Will the real Democrats please stand up for gun control in NY State?
In this Sunday, Jan. 23, 2000 file photo, Andrew Cuomo, left, now New York governor, gets ready for a pheasant hunt in Savannah, N.Y., as New York assemblymen Dick Smith, center, of Buffalo, and Michael Bragman, right, of Cicero, stand with him. | Michael Okoniewski / AP

While reading a recent article in the New York Civil Service paper, The Chief, I could not help remarking on the lack of leadership from Governor Andrew Cuomo, a Democrat. I kept thinking, What if the governor really took sides—the Democratic side? What could we accomplish on so many fronts? Once again, apparent to anyone who has followed this governor’s stewardship, his lack of honesty and integrity has become an open wound.

This time, Cuomo’s position on gun violence and reform is especially disgraceful. Although he passed the SAFE Act five years ago in 2013, since then his leadership has gone missing.

Cuomo claims further legislation must come from the federal government. In light of the youth who took to the streets all over the country and around the world the weekend of March 24, Governor Cuomo should be ashamed of himself. Here is a quote from a Cuomo spokesperson: “We need federal action, and the lack of federal action on this is alarming.” Really, Governor? How about calling it what it is?—playing both sides against the middle.

As long as the governor continues to allow the Independent Democratic Council (IDC, so-called Democrat state senators who caucus with the Republicans) to give over their power to the Republicans, many genuinely progressive bills will never see the light of day, e.g., housing laws, single payer health care for all New Yorkers, or for that matter, extending the $15 minimum wage to Buffalo, Albany or Schenectady.

The Assembly has proposed and passed sensible gun reform legislation: A law that creates an extreme-risk protection order to be signed by a judge prohibiting people deemed to be a risk to themselves or others from possessing firearms; a law that extends from three days to 10 the amount of time someone must wait to purchase a weapon if a federal background check is not completed; and a law that bans “bump stocks” (devices that can modify single-shot rifles to fire multiple-round bursts).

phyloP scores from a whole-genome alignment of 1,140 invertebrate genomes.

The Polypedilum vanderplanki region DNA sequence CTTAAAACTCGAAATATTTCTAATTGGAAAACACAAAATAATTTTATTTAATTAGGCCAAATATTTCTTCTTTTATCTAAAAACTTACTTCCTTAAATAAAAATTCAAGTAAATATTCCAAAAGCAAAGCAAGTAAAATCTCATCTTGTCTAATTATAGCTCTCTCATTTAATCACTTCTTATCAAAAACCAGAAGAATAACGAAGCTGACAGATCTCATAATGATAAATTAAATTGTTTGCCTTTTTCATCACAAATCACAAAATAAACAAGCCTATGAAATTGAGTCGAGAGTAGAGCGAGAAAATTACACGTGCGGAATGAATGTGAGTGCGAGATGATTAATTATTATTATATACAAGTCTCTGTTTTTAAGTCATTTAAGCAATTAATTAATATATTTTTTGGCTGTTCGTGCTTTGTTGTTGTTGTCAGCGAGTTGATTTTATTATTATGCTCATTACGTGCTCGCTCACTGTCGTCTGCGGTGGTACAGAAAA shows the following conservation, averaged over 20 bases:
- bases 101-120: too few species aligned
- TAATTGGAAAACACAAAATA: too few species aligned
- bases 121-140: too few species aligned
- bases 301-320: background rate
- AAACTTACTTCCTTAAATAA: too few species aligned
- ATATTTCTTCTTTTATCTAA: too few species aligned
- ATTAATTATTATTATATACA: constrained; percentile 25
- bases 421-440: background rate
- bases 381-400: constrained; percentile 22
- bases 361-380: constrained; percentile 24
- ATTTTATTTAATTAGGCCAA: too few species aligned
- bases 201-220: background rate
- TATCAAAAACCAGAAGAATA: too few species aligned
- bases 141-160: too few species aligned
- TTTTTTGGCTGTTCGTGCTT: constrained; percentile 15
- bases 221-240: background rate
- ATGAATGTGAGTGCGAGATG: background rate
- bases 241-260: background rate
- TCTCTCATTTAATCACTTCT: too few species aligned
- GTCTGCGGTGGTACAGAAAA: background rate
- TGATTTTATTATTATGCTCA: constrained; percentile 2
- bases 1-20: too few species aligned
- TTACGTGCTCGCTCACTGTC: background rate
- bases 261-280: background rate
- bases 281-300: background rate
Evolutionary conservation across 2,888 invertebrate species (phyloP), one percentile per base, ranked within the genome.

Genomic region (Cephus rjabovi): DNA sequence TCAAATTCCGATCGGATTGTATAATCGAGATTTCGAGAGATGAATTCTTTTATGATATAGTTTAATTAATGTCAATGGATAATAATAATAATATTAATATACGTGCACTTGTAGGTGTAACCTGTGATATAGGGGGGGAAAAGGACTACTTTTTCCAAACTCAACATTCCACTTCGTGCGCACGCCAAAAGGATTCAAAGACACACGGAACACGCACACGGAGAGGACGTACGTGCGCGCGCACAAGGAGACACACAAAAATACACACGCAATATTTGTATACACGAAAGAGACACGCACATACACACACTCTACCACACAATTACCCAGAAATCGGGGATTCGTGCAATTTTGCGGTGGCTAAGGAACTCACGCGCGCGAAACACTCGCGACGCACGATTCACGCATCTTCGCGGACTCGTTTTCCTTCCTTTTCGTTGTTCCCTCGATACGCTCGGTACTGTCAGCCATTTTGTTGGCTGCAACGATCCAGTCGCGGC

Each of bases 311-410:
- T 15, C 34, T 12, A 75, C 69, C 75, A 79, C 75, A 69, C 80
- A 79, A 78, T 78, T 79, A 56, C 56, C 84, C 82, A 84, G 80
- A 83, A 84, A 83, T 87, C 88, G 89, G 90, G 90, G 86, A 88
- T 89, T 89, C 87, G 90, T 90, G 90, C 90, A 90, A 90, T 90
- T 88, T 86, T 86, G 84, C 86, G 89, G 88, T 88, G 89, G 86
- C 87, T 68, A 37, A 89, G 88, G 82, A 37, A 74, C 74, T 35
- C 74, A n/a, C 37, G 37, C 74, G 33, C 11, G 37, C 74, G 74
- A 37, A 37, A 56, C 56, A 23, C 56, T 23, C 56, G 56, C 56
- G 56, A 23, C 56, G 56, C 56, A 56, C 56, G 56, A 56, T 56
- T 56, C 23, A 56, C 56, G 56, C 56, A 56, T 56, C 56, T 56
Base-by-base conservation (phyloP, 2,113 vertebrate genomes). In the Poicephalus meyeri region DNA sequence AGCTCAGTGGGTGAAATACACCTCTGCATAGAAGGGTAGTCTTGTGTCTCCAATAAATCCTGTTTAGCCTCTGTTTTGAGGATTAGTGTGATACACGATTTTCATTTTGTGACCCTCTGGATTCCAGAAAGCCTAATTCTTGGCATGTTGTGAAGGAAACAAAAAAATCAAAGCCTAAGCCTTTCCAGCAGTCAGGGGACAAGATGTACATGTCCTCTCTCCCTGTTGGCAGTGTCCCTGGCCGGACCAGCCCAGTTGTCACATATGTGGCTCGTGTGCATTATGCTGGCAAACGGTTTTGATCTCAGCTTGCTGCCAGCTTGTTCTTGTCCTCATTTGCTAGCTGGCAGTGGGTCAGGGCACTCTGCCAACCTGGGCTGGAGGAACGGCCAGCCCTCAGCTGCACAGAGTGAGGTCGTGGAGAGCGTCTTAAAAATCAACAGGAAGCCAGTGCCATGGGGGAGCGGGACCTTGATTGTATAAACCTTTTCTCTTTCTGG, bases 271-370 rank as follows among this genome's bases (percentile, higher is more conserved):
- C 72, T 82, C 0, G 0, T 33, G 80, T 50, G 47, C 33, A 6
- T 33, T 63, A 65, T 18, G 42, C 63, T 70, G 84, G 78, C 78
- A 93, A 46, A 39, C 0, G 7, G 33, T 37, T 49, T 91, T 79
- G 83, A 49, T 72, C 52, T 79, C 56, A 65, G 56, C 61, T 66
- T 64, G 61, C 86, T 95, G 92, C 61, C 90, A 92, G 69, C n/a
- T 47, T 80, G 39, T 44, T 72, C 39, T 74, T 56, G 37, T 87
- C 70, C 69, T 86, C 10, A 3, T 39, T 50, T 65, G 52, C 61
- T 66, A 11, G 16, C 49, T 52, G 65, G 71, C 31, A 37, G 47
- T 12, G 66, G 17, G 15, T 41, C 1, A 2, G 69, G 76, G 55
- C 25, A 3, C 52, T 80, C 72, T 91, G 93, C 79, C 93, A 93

The Republican and IDC-controlled state Senate rejected a proposal by Long Island Democrat Todd Kaminsky that would ban arming teachers in their classrooms, a solution proposed by Trump and others.

Now, let’s look at the “solutions” offered by the Senate side: Hire school resource officers—defined as active or retired police officers or state troopers specifically authorized to carry weapons in schools. School districts would receive up to $50,000 a year from the state as reimbursement. Simcha Felder, a Senate Democrat who caucuses with Republicans giving them control of the Senate, was able to get a bill approved by the Senate that would put a police officer in every school, public or private. The Senate also approved a bill to offer a distinctive license plate, “Guardians for Schools.” The $25 fee would go to school security programs.

All of the Senate’s proposals point to a further deterioration of a society that wishes to be safe and free from militarization. Assembly Speaker Carl Heastie said that his house’s legislation would help keep weapons out of the hands of potential school shooters. “The point we’re trying to make is that more guns on top of students is not the answer,” he said, referring to the Senate’s armed officer-in-schools bills.

By continuing to play neutral, Governor Cuomo allows the likes of the IDC and Simcha Felder to cede control to the Senate Republicans, blocking legislation for the greater good of all New Yorkers.


Gabe Falsetta
Gabe Falsetta

Long-time social justice activist Gabe Falsetta writes from New York City.